A fluid called mud circulates through the drilling bit as it cuts through rock. The fluid
lubricates the bit, removes rock cuttings, stabilizes the wall around the hole,
and controls the pressure in the wellbore. The mud is a suspension of chemicals
and minerals, such as bentonite clay in water or sometimes oil.
the mixture in the mud-mixing shack. The mud pumps push the fluid up the
standpipe and into the drill pipe through the kelly,
or through fittings in a top drive mechanism. After passing through
the drill bit, the mud and cuttings circulate back to the surface through the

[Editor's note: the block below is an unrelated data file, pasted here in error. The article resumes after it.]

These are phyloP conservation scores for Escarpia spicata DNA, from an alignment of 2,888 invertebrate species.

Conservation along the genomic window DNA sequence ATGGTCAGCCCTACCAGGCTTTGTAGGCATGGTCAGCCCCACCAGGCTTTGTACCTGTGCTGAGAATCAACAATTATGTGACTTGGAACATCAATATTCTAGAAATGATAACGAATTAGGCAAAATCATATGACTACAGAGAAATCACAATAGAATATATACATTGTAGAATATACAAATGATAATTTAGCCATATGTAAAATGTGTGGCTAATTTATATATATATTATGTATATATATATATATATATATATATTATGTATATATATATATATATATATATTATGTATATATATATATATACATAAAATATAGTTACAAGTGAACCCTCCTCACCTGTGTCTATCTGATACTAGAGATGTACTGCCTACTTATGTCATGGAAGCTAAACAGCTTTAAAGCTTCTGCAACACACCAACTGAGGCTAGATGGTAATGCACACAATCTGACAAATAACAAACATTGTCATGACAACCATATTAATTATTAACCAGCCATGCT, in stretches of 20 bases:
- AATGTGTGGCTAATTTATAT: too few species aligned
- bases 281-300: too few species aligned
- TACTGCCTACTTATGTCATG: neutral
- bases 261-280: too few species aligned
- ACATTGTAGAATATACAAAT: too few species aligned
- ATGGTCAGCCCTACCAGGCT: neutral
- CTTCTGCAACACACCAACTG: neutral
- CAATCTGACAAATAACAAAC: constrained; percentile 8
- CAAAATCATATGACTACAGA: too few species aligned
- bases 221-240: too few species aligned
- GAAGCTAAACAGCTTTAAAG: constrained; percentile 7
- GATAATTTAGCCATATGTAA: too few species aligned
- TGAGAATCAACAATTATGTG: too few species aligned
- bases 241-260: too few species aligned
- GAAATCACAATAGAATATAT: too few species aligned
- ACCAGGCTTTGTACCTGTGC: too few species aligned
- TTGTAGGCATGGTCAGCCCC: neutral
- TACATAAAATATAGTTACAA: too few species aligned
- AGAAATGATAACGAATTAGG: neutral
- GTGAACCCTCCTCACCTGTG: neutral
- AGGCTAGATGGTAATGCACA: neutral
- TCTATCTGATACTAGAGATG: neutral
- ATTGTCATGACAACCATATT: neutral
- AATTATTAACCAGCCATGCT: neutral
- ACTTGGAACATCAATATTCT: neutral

space outside the pipe, known as the annulus, and into the return line.
shaker, a vibrating screen, then separates the cuttings from the mud. The
cuttings flow into lined pits or tanks, while the drilling mud flows through the
de-silter and is recirculated. More fluid is added through the mixer as the
drilling progresses to greater depths. When drilling is completed, the remaining
fluid is trucked away for disposal or reuse at another site.
Petroleum Communication Foundation. Our Petroleum Challenge: Exploring Canada's Oil and Gas Industry, Sixth Edition. Calgary: Petroleum Communication Foundation, 1999. With permission from the Centre for Energy.